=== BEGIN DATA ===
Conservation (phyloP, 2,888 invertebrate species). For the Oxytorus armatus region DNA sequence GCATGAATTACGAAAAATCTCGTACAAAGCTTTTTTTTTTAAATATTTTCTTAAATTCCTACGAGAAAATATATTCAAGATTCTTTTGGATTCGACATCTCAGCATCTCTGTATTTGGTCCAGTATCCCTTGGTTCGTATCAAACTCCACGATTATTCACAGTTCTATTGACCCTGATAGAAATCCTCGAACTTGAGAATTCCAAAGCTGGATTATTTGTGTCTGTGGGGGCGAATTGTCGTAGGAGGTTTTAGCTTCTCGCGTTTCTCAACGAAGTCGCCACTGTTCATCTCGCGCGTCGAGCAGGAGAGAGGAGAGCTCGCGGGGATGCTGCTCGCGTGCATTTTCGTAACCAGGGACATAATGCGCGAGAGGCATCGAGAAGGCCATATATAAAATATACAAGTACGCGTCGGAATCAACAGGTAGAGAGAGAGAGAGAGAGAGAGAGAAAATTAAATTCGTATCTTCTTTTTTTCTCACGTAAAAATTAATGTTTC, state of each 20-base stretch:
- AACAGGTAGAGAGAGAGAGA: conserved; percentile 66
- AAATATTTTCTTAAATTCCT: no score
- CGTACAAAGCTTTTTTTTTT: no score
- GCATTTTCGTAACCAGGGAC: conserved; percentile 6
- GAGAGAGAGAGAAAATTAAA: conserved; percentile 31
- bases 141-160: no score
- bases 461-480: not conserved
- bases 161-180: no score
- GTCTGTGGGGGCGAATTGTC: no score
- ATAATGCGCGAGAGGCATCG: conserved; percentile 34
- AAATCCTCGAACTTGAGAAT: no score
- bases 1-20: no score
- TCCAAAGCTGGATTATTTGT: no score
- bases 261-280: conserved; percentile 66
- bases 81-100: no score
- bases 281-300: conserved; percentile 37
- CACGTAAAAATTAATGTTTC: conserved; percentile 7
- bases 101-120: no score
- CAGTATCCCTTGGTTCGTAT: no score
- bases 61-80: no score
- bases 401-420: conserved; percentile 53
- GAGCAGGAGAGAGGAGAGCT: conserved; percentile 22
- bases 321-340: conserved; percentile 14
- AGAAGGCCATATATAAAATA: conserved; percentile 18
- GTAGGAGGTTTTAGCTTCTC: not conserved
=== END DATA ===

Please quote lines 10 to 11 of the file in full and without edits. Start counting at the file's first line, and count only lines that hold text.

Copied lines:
- GTCTGTGGGGGCGAATTGTC: no score
- ATAATGCGCGAGAGGCATCG: conserved; percentile 34